PD: Stupid me posted this in the FAQ/pinned section first, so if a mod sees this, you can delete that one. I couldn't find the option. Sorry!




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The manual transfer case will grind if you're slow to shift between low and high range, even with the transmission in neutral. There's enough drag in the transmission clutches to spin the output if it's not being held by anything, and when the transfer is in neutral, there's nothing holding it. If you're slow, it spins up and grinds when you try to couple it to the transfer output, which isn't spinning. If you linger in neutral, and it won't to back into gear without grinding, you can shut the engine off, finish the shift, and then restart. It shouldn't grind if you're quick about it. I've fumbled and barked mine a few times, but if you shift quickly from low to high, and it grinds anyway, every time, then yeah, something ain't right.


The 4x light not going out as soon as you move the shifter isn't unusual either. When you move the stick back to 2HI, you're not actually pushing the selector out of 4x, you're allowing a spring to return it. I think this is to prevent you from reefing on the shifter when the transfer is under load (or torque-bound) and damaging the shift fork or the splines (like trying to pull a manual out of gear without letting off the gas or pressing the clutch). You move the stick when you want, and the selector should pop back when the load across it is released. My '95 was balky about disengaging 4x until I changed the transfer case fluid, after which it was fine.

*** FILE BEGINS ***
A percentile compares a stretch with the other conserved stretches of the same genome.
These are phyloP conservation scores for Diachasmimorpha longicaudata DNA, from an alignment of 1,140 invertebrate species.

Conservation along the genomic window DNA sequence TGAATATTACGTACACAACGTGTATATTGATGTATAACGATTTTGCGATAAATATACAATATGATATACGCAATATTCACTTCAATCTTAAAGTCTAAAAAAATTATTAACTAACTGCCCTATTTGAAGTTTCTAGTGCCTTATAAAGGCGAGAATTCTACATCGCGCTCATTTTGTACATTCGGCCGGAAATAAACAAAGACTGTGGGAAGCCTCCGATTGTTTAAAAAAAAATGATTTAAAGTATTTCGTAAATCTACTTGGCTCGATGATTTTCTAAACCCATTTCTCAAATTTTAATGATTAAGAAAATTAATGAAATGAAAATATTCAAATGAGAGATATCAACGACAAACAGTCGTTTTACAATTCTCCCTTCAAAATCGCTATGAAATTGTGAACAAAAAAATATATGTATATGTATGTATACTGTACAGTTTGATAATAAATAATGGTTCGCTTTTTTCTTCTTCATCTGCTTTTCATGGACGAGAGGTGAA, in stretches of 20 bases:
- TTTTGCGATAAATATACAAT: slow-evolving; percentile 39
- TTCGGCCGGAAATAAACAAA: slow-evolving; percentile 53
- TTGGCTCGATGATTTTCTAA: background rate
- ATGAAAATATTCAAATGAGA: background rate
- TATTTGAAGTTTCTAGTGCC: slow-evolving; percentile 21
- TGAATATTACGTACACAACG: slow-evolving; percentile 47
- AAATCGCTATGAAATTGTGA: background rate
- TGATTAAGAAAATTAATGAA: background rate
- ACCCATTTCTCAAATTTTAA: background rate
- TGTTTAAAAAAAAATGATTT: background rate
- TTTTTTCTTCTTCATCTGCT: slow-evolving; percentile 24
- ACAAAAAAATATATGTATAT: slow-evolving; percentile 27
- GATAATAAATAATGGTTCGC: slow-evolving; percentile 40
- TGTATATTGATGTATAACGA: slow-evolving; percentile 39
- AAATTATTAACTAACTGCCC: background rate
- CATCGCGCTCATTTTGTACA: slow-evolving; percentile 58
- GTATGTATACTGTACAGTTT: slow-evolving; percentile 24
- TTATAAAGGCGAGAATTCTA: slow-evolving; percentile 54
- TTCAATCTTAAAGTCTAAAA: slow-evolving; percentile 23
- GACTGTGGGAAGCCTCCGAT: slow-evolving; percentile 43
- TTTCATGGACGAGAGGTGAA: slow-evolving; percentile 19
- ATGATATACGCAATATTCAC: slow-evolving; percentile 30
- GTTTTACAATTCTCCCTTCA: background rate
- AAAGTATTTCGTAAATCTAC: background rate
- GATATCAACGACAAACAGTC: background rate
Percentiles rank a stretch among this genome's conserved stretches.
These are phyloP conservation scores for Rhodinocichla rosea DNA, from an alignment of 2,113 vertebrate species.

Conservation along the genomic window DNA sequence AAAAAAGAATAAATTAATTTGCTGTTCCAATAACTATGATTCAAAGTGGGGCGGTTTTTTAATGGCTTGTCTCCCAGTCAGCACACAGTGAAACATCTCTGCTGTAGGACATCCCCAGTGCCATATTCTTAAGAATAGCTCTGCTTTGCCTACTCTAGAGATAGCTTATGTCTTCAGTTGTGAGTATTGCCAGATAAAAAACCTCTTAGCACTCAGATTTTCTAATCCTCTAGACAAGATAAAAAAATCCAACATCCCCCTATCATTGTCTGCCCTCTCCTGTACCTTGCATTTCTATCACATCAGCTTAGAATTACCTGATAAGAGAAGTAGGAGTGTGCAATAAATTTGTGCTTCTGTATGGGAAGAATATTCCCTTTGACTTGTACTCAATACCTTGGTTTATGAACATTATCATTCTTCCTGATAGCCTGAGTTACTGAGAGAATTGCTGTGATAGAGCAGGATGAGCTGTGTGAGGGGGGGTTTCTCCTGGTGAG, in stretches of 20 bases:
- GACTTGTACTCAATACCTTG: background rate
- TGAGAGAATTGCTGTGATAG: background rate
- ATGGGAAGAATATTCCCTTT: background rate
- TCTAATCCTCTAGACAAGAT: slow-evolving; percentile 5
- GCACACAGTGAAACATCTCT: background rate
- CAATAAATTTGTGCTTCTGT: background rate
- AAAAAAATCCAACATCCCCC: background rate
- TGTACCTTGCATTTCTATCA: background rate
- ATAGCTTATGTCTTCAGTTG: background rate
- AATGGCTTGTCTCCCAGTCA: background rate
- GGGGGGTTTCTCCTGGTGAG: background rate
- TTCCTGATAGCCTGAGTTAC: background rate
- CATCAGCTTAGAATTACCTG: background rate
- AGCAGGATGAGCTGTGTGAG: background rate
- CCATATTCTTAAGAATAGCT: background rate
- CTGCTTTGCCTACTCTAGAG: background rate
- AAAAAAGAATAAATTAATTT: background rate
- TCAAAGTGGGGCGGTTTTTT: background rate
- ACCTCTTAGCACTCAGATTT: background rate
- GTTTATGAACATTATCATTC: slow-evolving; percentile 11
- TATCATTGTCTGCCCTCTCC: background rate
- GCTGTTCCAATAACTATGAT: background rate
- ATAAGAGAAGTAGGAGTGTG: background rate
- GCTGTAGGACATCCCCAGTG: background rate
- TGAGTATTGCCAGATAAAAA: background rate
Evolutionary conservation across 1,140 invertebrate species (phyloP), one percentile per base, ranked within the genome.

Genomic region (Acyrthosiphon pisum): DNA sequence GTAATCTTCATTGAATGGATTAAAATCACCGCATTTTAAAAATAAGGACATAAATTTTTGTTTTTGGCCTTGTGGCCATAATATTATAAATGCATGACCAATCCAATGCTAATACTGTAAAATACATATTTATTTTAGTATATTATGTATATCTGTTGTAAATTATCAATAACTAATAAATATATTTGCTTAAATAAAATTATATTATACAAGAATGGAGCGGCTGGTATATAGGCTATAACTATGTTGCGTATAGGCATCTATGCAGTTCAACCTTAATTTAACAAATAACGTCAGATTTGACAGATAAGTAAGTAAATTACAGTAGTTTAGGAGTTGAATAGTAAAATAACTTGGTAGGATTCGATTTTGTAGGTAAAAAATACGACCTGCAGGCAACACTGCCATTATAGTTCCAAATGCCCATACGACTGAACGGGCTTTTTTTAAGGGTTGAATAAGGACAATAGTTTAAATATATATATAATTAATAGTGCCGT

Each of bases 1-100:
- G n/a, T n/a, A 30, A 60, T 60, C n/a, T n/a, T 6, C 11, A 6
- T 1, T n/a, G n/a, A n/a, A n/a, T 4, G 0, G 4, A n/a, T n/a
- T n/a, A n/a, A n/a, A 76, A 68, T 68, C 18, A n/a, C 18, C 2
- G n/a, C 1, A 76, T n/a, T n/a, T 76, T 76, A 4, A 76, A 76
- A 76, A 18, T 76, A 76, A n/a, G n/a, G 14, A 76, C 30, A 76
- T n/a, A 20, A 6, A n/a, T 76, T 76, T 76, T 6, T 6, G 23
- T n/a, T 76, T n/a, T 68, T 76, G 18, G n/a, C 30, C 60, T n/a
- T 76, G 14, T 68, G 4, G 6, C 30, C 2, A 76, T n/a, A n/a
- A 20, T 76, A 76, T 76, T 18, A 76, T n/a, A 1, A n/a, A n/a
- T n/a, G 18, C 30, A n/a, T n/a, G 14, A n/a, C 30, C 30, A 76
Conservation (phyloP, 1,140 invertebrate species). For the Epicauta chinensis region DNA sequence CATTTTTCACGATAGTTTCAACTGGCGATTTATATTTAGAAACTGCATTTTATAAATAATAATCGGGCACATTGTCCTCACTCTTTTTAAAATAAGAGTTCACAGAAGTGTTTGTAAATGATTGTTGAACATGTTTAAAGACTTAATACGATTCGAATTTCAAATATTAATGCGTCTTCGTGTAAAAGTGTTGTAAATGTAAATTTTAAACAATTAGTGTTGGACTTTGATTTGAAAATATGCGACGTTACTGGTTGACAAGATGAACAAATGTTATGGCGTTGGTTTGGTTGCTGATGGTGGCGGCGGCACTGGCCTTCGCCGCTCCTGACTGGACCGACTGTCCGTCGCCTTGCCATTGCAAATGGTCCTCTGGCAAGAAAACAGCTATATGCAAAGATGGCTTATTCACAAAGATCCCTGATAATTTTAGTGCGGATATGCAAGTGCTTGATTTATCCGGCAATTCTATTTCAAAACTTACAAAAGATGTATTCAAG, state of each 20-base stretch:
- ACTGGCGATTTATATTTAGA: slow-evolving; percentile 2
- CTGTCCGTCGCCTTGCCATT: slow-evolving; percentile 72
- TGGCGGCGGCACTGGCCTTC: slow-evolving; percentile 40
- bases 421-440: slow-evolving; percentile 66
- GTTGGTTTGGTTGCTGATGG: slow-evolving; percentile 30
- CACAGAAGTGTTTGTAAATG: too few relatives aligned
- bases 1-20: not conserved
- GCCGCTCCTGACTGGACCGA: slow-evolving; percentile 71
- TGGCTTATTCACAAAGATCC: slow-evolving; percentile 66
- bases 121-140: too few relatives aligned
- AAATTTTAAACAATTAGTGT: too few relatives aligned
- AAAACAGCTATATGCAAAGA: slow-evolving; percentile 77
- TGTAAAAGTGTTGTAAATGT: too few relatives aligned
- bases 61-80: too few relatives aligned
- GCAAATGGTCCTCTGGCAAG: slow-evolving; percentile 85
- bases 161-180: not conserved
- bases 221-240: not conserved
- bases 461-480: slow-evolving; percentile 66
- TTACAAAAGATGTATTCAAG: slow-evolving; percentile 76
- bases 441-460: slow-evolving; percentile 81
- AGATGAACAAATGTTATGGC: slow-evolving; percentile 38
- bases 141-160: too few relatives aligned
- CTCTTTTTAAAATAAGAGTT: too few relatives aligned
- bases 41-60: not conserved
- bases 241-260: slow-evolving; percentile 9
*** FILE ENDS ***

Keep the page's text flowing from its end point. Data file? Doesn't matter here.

I don't know what percentage of R50s burn oil, but I know my dad's '03 did. I never opened it up, so I don't know if the screws fell in or the valve stem seals were shot or the bores were tapered or what was wrong with it, but the damn thing used a quart/1k miles before it had 100k on it. He had no idea it was burning oil until he noticed the lifters making noise and checked the oil level. The dealer certainly didn't mention it. (I assume the oil consumption was why someone traded it in, and I doubt they said anything, either.) I can understand being skeptical of a rebuilt engine, but if whoever rebuilt it knew what they were doing, it might still be worth considering. They may well have done a better job than Nissan did.


The VQ R50 slushbox is a good unit from what I've heard. I haven't heard any complaints about the manual, either, though if it's the same box the earlier trucks used, you have to be careful about what kind of oil you put in it.